The latest eDiscovery hot topic revolves around a Federal Judge Survey that highlights a key point, in which we at D4 are not surprised by: after all these years of talking about eDiscovery, many practitioners, and the legal industry overall, still do not understand the eDiscovery process and how to properly handle Electronically Stored Information (ESI).
So what exactly is eDiscovery? Let’s take a look at a high-level definition as defined by D4:
eDiscovery is a defensible, multi-step process in which electronic data is sought, located, secured, and/or searched with the intent of using it as evidence in a civil or criminal legal case.
The key point to remember is that eDiscovery is a multi-step process. It is not a single task, or a single step, and each part of the process takes time.
If everyone understands the process, and the steps that ESI should go through, then it is up to the legal team to decide whether they want to follow the process. If they choose not to follow the process, then they do so at their own risk.
Here are five very good reasons why you should care about eDiscovery:
- FRCP and state court rules require legal counsel to pay attention
- Savvy opposing parties are challenging eDiscovery protocols
- Savvy clients are evaluating their outside counsel’s eDiscovery skillsets and technology workflows and if deemed insufficient, are actively seeking out new counsel
- Excessive, and sometimes unnecessary, eDiscovery costs
- Risk of data spoliation and possible sanctions
3 Key Phases of the eDiscovery Process
Here is a simple breakdown of the eDiscovery process into three key phases explaining what every legal team should know:
Phase 1: Identification, Preservation, Collection
- Relevant data must be identified, preserved and/or collected when litigation is anticipated, or when a complaint is filed and a litigation hold is put into place.
- The Federal Rules of Civil Procedure (FRCP) must be adhered to on federal matters. Most state courts are adopting similar rules that legal counsel must follow. To ignore these rules would be doing so at your own risk.
- Phase 1 is where D4 sees most eDiscovery protocol challenges occur. If data is not preserved and/or collected properly, metadata and files will most likely become corrupted. Many times, we see metadata altered to reflect legal counsel’s information because original, client-source ESI was “reviewed” within their own law firm applications, or within their own Microsoft Outlook email accounts.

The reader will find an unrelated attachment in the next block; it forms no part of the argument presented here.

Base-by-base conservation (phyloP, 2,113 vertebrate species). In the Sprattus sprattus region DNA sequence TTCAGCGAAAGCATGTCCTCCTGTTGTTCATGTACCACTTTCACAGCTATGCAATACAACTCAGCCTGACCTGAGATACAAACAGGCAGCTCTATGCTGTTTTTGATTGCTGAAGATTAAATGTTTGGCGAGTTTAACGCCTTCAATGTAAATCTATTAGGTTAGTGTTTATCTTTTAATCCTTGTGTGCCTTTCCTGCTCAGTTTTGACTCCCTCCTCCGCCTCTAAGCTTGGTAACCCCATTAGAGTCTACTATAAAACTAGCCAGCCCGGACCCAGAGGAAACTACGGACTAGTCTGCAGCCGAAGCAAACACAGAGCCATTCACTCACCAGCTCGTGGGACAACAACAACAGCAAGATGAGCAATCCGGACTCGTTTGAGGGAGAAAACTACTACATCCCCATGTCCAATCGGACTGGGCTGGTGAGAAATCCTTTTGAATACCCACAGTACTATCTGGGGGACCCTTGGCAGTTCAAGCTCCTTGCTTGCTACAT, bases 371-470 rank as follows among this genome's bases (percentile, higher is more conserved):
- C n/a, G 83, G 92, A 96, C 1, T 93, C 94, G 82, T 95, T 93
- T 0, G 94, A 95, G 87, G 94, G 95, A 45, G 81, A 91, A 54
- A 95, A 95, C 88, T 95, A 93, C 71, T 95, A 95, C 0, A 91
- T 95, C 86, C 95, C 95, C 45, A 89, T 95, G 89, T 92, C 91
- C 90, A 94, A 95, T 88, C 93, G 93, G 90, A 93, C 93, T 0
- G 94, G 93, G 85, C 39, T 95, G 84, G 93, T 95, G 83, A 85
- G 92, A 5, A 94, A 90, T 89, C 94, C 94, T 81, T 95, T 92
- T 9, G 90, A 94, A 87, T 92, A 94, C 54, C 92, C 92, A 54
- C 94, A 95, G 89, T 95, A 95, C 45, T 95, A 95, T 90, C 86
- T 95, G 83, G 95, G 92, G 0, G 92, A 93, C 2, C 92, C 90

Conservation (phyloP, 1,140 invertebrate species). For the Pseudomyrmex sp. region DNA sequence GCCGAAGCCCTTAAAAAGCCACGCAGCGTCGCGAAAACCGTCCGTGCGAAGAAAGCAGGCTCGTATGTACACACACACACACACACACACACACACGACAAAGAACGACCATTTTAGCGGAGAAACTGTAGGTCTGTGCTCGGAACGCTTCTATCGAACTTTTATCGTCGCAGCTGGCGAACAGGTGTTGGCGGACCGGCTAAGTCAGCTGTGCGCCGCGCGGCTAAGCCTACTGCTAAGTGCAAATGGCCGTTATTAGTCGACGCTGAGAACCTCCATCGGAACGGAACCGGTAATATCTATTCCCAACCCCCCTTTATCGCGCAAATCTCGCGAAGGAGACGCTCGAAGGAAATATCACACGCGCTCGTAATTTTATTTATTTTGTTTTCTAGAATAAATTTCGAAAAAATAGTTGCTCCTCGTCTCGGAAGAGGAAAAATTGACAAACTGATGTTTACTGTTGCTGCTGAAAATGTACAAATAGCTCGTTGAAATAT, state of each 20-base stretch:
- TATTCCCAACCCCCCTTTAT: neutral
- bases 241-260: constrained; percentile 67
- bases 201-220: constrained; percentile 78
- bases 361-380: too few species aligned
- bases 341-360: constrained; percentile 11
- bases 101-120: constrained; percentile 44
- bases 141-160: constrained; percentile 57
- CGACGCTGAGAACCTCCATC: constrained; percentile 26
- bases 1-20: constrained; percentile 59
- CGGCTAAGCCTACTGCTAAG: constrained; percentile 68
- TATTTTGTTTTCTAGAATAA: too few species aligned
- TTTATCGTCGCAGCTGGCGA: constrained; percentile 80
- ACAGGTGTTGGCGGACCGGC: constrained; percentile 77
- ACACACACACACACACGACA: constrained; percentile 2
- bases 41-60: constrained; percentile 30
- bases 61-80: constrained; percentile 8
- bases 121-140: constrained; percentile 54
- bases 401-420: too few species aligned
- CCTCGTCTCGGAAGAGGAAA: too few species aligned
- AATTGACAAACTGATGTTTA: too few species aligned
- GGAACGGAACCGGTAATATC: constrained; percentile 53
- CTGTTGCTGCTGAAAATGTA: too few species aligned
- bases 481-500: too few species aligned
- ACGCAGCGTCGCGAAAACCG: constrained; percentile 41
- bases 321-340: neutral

- It doesn’t matter if legal teams have 10 MBs or 10 TBs of ESI; when handling ESI, you must adhere to certain preservation and collection protocols in order to prevent data spoliation.
Phase 2: Data Analysis, Reduction, Analytics
- Phase 2 has the potential to be the most important component of eDiscovery, especially as the volume of data continues to increase. Oftentimes, however, this is the most overlooked part of the process.
- With the use of data analysis and advanced analytics technologies, legal teams have the potential to eliminate up to 50% or more of non-relevant data before any processing for review takes place.
- By ignoring Phase 2, legal teams could potentially miss out on quickly identifying case strategy and realizing significant eDiscovery cost savings, especially on large cases.
Phase 3: Processing, Review, Production
- Based on my experience at D4, it seems that Phase 3 is when most legal teams start the eDiscovery process. With discovery deadlines looming on the horizon, it is typically too late in the process to strategically work with ESI prior to review.
- Instead of smaller, relevant subsets of data, legal teams send everything for processing and review, causing eDiscovery costs to increase significantly. It is for this reason that review becomes the most expensive part of the eDiscovery process.
Courts are starting to pay considerably more attention to how eDiscovery is handled by attorneys and their clients. Legal teams can choose to turn a blind eye to educating themselves on the eDiscovery process and handling ESI properly, however, ignoring the process could eventually catch up to them, and with serious repercussions.
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